Betty White is a champion. She's 96 years old and has spent the last decade living happier, sharper and smarter than most people a third her age. Last night's honorary Emmy speech showed a few signs of maybe the years finally taking their toll (her early joke about Lorne Michaels got lost into rambles), but – again – she's 96 years old. She's older than the two Emmy hosts COMBINED – and yet still brighter, more charismatic and funnier than the both of them too.
Loser: Michael Che and Colin Jost
Hosting an awards show is always a thankless task, but it's even more thankless if you don't bother to wake up in time for the ceremony like the two "Weekend Update" anchors did Monday night. Che seemed thoroughly uninterested by everything going on, apparently the only person who saw James Franco's dazed job at the Oscars a decade ago and felt inspired, while Jost's smug, stiff, whiter than the cue cards he probably wishes he had routine played almost as poorly in the room as their monologue's soft jabs at the industry's shortcomings and long-overdue housecleaning. In general, both played on screen, and in the media windup to the show, like they were better than the Emmys – ironic since they both made the evening far worse.
Winner: Pretty much everyone else that took the stage
The only good thing about Che and Jost bombing was that everyone else presenting seemed hilarious and delightful in comparison. Kate McKinnon and Kenan Thompson? Great! Hannah Gadsby? More please! The guy who proposed to his girlfriend mid-show? Sure, sign them up! Teddy Perkins? Well, there's never been an awards show hosted by existential dread yet! Fred Armisen and Maya Rudolph's bad Emmy experts? Ehhhh, OK, maybe not everyone. But in general, Michael Che and Colin Jost: truly the bilge water tide that raises all boats.
Loser: Network television
Obviously the ultimate loser of these TV awards shows, as its been for the past half-decade, is network television – which, despite Lorne Michaels' acceptance speech proclamation that they're still alive and kicking, showed little pulse Monday night and spent most of the night getting kicked around by the streaming services.
Amazon won Best Comedy Series with "Miss Maisel," which scored the second most awards on the night – just behind "Game of Thrones." And while Netflix is still behind Hulu and Amazon when it comes to taking the night's biggest awards, it tied HBO for the most wins Monday night with 23. As for HBO, this was already the first time it wasn't tops for nominations, beaten out by Netflix, and while it won its usual TV movie awards and "Game of Thrones" trophies – plus some surprises for "Barry" – its overall win total was down. So in case it wasn't obvious already, streaming is officially king.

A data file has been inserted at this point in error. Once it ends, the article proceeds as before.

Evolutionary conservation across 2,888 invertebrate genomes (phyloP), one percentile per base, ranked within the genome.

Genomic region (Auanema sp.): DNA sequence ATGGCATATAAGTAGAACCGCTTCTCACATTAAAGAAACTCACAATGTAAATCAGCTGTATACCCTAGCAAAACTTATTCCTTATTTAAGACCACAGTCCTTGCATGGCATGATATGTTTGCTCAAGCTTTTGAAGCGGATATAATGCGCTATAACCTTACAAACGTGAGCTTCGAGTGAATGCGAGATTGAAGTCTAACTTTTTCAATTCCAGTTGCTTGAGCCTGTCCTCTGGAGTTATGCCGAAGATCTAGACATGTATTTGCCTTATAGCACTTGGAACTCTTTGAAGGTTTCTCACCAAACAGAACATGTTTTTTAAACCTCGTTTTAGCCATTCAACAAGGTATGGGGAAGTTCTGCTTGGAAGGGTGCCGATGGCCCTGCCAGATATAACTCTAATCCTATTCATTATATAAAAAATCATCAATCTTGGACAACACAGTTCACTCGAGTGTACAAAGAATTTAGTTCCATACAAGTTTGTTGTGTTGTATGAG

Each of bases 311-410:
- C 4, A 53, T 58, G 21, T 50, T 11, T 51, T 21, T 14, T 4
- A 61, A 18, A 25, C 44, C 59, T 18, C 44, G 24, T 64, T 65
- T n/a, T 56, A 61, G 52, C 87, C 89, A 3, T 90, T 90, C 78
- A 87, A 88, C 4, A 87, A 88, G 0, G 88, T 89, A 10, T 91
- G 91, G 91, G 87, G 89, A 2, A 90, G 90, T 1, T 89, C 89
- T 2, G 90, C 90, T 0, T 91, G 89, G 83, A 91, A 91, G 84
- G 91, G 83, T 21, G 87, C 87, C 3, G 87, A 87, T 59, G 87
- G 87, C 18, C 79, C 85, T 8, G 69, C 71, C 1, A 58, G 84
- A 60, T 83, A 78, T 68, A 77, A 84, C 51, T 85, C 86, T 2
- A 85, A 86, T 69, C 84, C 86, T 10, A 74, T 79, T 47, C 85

Winner: Alex Borstein
One of the few true delights of awards shows is seeing typically unheralded character actors get their moment to be stars. At the Emmys, that moment belonged to Alex Borstein – most famous for her off-screen work providing the voice of Lois Griffin on "Family Guy," but finally heralded for her bright on-screen supporting work thanks to "Miss Maisel." And she did not miss her moment Monday night.
Here's to more people taking advantage of the aisle walk in future awards shows – and here's to more Borstein, too.
All awards shows are exercises in uselessness, but the Emmys felt particularly pointless Monday night. Half the shows that came away as winners felt like they were from years ago – and that's because many were. "Miss Maisel" premiered last November, while "Game of Thrones," the winner of the night's ultimate award, the one we were building toward for 17 hours, hasn't had a new episode in LITERALLY a year, showing its season finale in August of 2017. It's hard to care about an awards show when the new winners feel like old news. At least when the Grammys hand out awards to albums and records from two years ago, it's the Grammys so nobody cares about the trophies.
Plus: It was on a Monday night. Nobody wants to watch an awards show on a Monday.
As much as it is a gigantic cliché to say that one has always had a passion for film, Matt Mueller has always had a passion for film. Whether it was bringing in the latest movie reviews for his first grade show-and-tell or writing film reviews for the St. Norbert College Times as a high school student, Matt is way too obsessed with movies for his own good.
When he's not writing about the latest blockbuster or talking much too glowingly about "Piranha 3D," Matt can probably be found watching literally any sport (minus cricket) or working at - get this - a local movie theater. Or watching a movie. Yeah, he's probably watching a movie.